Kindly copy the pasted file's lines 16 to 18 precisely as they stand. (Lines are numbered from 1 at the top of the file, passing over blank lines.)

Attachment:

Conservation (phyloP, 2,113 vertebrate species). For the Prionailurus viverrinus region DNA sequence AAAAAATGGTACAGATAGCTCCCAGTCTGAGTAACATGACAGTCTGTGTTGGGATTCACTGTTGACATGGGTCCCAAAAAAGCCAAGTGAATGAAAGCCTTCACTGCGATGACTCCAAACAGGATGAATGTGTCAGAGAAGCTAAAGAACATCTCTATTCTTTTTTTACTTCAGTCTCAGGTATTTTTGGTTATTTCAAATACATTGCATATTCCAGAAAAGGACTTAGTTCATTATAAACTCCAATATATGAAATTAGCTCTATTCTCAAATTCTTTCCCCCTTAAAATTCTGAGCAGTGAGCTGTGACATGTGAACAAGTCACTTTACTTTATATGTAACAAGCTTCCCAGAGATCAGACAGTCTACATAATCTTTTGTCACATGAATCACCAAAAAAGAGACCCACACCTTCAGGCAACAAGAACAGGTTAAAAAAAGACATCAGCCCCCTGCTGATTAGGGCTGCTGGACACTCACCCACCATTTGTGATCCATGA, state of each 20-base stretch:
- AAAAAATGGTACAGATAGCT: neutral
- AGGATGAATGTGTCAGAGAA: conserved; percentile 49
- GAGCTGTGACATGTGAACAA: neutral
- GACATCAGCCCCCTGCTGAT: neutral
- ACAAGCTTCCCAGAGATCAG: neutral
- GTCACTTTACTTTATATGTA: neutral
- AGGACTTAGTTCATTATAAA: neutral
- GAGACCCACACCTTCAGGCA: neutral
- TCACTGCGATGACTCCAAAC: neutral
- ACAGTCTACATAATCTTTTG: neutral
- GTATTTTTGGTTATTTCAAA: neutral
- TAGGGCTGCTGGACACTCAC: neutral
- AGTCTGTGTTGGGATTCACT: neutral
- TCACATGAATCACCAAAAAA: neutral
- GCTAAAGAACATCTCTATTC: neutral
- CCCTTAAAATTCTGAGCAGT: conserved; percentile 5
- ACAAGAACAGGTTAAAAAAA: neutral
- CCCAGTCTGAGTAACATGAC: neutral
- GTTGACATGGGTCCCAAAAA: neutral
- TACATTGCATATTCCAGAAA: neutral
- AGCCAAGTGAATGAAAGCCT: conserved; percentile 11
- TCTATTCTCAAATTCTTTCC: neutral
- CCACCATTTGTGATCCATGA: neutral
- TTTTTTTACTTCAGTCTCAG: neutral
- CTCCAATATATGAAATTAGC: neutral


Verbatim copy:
- GCTAAAGAACATCTCTATTC: neutral
- CCCTTAAAATTCTGAGCAGT: conserved; percentile 5
- ACAAGAACAGGTTAAAAAAA: neutral